Well, here’s the good news: First, you’re not alone and secondly, there are some things you can do about it! I want to share with you three quick tips to let go of control (and in letting go of control, you may actually start to feel more in control… I know it sounds crazy).

How to Let Go Of Things You Can’t Control

Tip 1: Identify Situations Where You Have Control… and Where You Don’t

The What: An easy rule of thumb is: you are in control of yourself. It may also be helpful to create the distinction between what you can control and what you may be able to impact.

For example, you can’t control if your coworker is willing to be a team player, but you may be able to impact this behavior by voicing your needs (i.e. you are in control of how you want to respond and how you want to manage the stress your coworker’s behavior causes you). [More about Emotional Intelligence in the workplace].

The How: You might try doing a check-in with yourself when you notice stress is on the rise. Ask yourself what am I in control of right now? I sometimes encourage folks to actually write out an exhaustive list of their concerns and go through each item and identify what they can control. Once you identify the “uncontrollables,” you can start to practice the next tip!

Tip 2: Give Yourself Permission to Let Go

The What: Sometimes we feel worrying is one way we can control for the uncontrollable. (As in, “If I worry about it enough, I’ll be prepared,” or “Worrying is better than doing nothing.”) Instead of churning in worry, try giving yourself permission to let go. Let go of the need to hold on to the unknown. Remind yourself that you will know what to do if a crisis arises. Trust yourself. You’ve got this! Even in moments where that feels impossible.

The How: Try reciting mantras such as:

“It’s okay for me to let this go.”

“I don’t need to hold onto this.”

“I have done everything I can do.”

You can also ask a loved one for support with this. Sometimes we might need reassurance, that we have indeed, done everything we can do, until we’re able to provide this reassurance to ourselves.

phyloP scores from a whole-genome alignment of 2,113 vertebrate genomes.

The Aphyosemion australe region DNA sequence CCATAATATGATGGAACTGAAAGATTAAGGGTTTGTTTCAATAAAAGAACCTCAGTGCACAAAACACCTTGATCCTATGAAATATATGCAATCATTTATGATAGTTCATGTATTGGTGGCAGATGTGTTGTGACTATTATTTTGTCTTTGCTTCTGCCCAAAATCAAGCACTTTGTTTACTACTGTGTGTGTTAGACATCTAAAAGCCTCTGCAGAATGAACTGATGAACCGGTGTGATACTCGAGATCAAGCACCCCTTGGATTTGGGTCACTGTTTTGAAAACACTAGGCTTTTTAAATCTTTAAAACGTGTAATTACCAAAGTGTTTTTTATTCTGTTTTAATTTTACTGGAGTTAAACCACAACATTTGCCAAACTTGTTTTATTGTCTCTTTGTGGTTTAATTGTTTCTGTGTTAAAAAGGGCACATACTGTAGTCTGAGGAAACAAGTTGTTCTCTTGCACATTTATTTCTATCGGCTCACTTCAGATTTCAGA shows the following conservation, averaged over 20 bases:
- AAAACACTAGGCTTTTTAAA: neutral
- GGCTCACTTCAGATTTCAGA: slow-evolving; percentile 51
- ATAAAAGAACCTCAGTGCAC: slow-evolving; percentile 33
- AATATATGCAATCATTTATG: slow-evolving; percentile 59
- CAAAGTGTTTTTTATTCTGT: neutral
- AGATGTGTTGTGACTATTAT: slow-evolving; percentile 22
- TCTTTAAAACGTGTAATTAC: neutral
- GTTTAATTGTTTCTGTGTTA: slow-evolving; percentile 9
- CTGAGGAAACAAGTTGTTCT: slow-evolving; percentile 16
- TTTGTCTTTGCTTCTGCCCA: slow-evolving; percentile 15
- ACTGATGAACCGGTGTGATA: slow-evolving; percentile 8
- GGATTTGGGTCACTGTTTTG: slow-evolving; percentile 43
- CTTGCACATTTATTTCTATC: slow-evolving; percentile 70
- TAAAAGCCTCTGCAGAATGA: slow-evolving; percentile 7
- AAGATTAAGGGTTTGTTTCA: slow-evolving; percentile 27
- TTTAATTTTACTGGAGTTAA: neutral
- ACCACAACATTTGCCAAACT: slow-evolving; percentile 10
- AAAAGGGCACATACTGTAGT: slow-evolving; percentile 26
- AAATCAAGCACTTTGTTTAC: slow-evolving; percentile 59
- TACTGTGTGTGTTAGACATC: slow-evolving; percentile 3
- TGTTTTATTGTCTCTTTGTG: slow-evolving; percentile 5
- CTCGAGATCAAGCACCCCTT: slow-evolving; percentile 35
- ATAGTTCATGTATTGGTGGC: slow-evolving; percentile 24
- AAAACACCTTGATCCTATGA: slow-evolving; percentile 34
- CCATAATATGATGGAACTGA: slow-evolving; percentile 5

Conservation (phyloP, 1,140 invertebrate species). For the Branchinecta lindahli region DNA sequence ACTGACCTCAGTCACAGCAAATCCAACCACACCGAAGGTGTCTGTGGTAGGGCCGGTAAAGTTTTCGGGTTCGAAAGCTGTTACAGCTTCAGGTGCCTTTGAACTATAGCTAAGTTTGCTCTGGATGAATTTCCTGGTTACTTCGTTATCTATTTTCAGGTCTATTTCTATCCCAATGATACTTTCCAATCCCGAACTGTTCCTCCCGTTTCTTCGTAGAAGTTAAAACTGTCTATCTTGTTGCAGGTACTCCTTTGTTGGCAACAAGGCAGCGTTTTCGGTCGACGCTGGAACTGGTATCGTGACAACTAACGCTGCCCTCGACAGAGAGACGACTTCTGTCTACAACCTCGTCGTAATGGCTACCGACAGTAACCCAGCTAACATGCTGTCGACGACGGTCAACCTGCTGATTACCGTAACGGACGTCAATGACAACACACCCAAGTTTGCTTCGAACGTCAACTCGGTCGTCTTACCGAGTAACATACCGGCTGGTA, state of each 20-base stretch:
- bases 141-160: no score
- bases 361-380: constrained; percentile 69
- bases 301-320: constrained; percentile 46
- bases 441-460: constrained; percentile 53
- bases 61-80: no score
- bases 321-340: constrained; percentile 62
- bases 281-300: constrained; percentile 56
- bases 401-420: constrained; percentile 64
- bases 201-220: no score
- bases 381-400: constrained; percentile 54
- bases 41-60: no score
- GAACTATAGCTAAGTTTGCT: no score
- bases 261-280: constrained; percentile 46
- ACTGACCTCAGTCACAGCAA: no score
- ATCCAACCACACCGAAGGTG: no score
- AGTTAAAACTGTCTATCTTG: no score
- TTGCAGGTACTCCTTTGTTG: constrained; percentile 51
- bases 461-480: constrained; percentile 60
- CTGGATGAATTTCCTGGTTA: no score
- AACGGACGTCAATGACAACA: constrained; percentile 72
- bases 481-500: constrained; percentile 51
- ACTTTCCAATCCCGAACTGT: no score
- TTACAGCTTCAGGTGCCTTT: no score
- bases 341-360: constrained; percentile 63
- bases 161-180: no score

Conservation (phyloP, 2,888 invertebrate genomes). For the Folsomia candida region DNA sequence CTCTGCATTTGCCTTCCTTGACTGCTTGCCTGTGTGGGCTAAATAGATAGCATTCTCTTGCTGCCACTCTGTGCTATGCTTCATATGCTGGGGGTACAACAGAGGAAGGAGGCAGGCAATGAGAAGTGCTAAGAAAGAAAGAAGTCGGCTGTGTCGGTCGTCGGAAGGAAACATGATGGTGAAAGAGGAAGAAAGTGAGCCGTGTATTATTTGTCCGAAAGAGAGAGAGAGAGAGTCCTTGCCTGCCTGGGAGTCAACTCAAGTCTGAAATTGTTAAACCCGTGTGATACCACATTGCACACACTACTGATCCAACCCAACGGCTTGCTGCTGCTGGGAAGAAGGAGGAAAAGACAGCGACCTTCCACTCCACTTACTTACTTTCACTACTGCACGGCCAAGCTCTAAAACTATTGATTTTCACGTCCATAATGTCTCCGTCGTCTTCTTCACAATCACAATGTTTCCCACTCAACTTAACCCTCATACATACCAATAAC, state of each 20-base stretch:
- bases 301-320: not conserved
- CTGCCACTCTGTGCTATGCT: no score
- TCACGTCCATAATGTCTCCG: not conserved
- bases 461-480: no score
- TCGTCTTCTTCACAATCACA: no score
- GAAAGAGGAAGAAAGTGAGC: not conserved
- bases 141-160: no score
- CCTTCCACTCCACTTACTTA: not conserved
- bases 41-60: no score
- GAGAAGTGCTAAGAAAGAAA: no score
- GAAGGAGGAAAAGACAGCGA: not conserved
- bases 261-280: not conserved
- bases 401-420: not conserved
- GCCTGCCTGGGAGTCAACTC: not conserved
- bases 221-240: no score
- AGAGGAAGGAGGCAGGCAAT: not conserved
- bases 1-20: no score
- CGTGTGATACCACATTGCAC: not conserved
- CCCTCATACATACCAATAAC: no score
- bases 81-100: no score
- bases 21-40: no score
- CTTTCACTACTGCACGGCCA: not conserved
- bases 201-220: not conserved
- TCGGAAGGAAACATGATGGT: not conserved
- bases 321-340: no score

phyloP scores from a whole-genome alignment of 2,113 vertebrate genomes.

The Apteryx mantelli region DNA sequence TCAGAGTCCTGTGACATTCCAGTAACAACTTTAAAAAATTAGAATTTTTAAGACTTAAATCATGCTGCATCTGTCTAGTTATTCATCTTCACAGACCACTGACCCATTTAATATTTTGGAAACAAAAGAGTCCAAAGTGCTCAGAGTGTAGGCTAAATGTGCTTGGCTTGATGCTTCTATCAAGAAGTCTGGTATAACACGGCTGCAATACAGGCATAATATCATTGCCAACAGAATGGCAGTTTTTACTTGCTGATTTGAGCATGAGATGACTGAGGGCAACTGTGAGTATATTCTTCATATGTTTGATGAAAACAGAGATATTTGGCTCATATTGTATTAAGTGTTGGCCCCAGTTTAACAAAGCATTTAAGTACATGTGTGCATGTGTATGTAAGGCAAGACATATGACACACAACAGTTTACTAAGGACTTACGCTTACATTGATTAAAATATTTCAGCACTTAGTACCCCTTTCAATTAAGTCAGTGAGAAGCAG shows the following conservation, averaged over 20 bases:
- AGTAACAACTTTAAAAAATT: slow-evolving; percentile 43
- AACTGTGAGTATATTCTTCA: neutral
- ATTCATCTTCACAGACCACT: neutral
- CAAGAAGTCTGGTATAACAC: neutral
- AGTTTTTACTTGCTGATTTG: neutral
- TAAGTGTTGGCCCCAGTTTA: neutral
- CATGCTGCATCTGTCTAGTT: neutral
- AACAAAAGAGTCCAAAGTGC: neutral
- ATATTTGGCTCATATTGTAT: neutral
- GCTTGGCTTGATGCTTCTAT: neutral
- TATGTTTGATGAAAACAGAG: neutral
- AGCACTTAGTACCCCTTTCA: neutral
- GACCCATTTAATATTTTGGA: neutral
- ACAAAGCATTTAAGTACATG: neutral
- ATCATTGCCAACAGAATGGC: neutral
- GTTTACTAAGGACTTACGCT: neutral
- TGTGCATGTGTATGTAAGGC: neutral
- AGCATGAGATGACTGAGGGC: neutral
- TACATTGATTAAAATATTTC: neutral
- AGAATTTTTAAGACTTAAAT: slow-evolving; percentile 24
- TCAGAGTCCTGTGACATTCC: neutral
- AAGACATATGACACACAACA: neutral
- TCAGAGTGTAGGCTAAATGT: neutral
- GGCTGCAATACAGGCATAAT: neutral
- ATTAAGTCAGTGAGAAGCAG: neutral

Tip 3: Radical Acceptance

The What: When we are unable to reframe or change the experience, we may need to rely on radical acceptance. This concept tells us there may be times we need to accept circumstances that we don’t like. (I know, yuck!).

The key with this is knowing that acceptance does not mean approval or giving up. Simply put, it means we can see the circumstances for what they are. In doing this; we reduce the suffering we experience. (I get that this sounds counterintuitive).

The How: Try slowing down (for example: deep breathing) and creating room for the reality of the situation to exist as well as the idea that accepting that situation is uncomfortable (there’s room for both of these things to exist).

Think of it this way: If you’re stuck in traffic maybe you start to feel angry, and you notice yourself questioning “Why isn’t that car moving!?” Or perhaps you try switching lanes or honking. You might notice your pulse is quickening and the frustration is surging through you.

OR if you embrace Radical Acceptance you could try saying to yourself, “I’m doing everything I can do, I can’t control the car in front of me, and I’m stuck in traffic right now and that stinks.”

Which experience results in less emotional stress? (Pssst…it’s the one where we accept what is, while simultaneously acknowledging it’s not enjoyable).

Managing Anxiety + Releasing Control = Inner Peace

The key with all of these tips is to practice, practice, practice and go slow. It can be incredibly challenging to let go, especially in situations that aren’t comfortable. Take your time, and give yourself credit for what you’re already doing. I hope through using these strategies you may find yourself regaining control by relinquishing it.

Remember- everyone is doing the best they can in the moment (this includes you!).

All the best,
Rachel Harder, M.A., LMFT-C

The Art of Self Care

The Art of Self Care

Self Care Ideas: How to Take Care of You

Let’s check in with you: What is overwhelming you at this moment? Who or what is occupying all the space in your
head throughout the day? Is it one person or thing? Are there multiple people and things vying
for your attention? Do you ever feel that you’ll never be able to slow down and just enjoy life? Maybe a
relationship went south and you’re going through a breakup. You’re in a high-stress career with a job that is inundating you with to-do lists. Perhaps your child may have special needs. The list can go on and on. You may feel more like a human-doing instead of a human being.

Many of us feel like our value and worth comes from the titles we hold, relationships we have, and the events on our calendars. Our seasons of life are measured by these things and let’s face it, some seasons are better than others. You may be in one of those “off seasons” right now.

When we feel overwhelmed, disconnection from the people and things we love often follows.
This is where self-care comes into play. Have you ever thought about what the word self-care
means to you? My definition of self-care is the discipline of actions that help me stay true to
myself. Now, your definition may be different from mine but take a moment to think about what
it means to you. When working with therapy and life coaching clients dealing with challenging situations I find that the